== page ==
With crafty Ted Cruz racking up more delegates by the day, it is very unlikely Donald Trump will reach the required delegate total of 1237 to win the Republican nomination on a first ballot vote. It looks more and more like an open convention.
Enter Paul Ryan. Surely he will ride into the convention as the GOP establishment’s white knight come to save the party … again?
Paul Ryan won’t be doing anything of the kind. In about as clear as statement as he could make, Ryan reiterated he would not make himself available in any multiballot convention.
“Let me be clear,” said Ryan, “I do not want, nor will I accept the Republican nomination. So let me speak directly to the delegates on this: If no candidate has a majority on the first ballot, I believe you should only choose a person who actually participated in the primary. Count me out.”
So Ryan believes the nomination should go to a person “who actually participated in the primary?” If you’ve forgotten, that individual would be one of the following:
Ben Carson Marco Rubio Chris Christy
George Pataki Mike Huckabee Carly Fiorina
Jeb Bush Jim Gilmore Rand Paul
Rick Perry Scott Walker Lindsey Graham
Bobby Jindal Rick Santorum
Ryan used the term “participated” because he, like the rest of the Republican elites, do not want Donald Trump or Ted Cruz coming anywhere near the Republican nomination.
But what about John Kasich? Here is a candidate who not only participated but is still participating!
If there is no winner on a first ballot convention vote, Kasich should be the Republican nominee. He would give the GOP its best shot at winning the presidency or, at least, not losing it by a landslide.
Kasich appeals to the Republican establishment … and even to some Democrats. Polls have consistently shown him to be the only Republican candidate to beat Hillary Clinton in a head-to-head matchup.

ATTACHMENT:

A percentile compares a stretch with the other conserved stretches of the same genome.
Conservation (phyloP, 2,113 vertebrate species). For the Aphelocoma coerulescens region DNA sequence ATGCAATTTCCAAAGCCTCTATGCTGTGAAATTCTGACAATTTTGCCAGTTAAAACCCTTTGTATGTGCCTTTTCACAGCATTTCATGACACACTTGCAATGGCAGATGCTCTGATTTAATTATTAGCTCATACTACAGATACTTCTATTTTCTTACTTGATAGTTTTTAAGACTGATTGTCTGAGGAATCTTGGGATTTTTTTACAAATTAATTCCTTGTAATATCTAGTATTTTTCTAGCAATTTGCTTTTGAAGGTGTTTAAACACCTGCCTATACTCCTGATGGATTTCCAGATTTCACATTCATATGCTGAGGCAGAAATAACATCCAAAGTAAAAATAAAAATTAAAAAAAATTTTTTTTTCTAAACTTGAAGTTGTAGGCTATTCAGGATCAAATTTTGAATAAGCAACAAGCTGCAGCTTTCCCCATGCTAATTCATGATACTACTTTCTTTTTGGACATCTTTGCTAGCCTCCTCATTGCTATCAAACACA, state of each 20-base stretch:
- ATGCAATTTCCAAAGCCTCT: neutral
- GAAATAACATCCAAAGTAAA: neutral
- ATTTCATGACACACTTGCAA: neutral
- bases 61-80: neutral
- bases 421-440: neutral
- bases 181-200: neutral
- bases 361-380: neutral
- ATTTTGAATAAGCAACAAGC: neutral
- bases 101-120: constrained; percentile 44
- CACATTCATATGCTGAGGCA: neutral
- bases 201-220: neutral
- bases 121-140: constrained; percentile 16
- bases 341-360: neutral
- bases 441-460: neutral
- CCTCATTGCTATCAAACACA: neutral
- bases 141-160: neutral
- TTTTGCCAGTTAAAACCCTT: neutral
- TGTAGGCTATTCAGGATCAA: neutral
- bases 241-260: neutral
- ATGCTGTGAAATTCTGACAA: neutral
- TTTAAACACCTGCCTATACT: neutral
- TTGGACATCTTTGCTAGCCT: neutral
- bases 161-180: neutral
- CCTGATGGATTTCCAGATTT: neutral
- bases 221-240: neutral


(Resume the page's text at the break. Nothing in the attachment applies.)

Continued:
A recent Pew survey suggested Kasich is the most agreeable candidate — from either party — among a broader universe of registered voters. Only 20 percent of those voters said Kasich would make a “poor” or “terrible” president. The next-lowest total was Bernie Sanders, at 36 percent.
Another Bloomberg poll found that U.S. adults view Kasich more favorably than they view Cruz or Trump (or Sanders or Hillary Clinton, for that matter). Kasich’s net favorability (that is, favorability minus unfavorability) was plus 14, compared with Cruz’s negative 23 and Trump’s negative 39.
Kasich is the conservative candidate the party has always wanted. They tired backing Jeb and Marco to no avail.
Did I mention that polls show John Kasich as the only Republican to beat Hillary in a general election matchup?
According to a recently released Monmouth University survey, when Kasich is matched up against Clinton, 45 percent of registered voters nationwide said they would vote for the Ohio governor, compared to 39 percent for the former secretary of state. Against Clinton, Kasich leads with men, voters between the ages of 18 and 54 and white non-Hispanics, while Clinton holds a narrower advantage among women and a wider lead among those who are not white.
The $64,000 question is why hasn’t the Republican establishment gotten behind their best candidate to take on Hillary … or Bernie? Is there some dark secret lurking in Kasich’s past? Is he just not conservative enough? Or could it be that, as Bobby Jindal called it, the GOP is truly the “stupid party?” For Democrats, let’s hope.
Photo | theslot.jezebel.com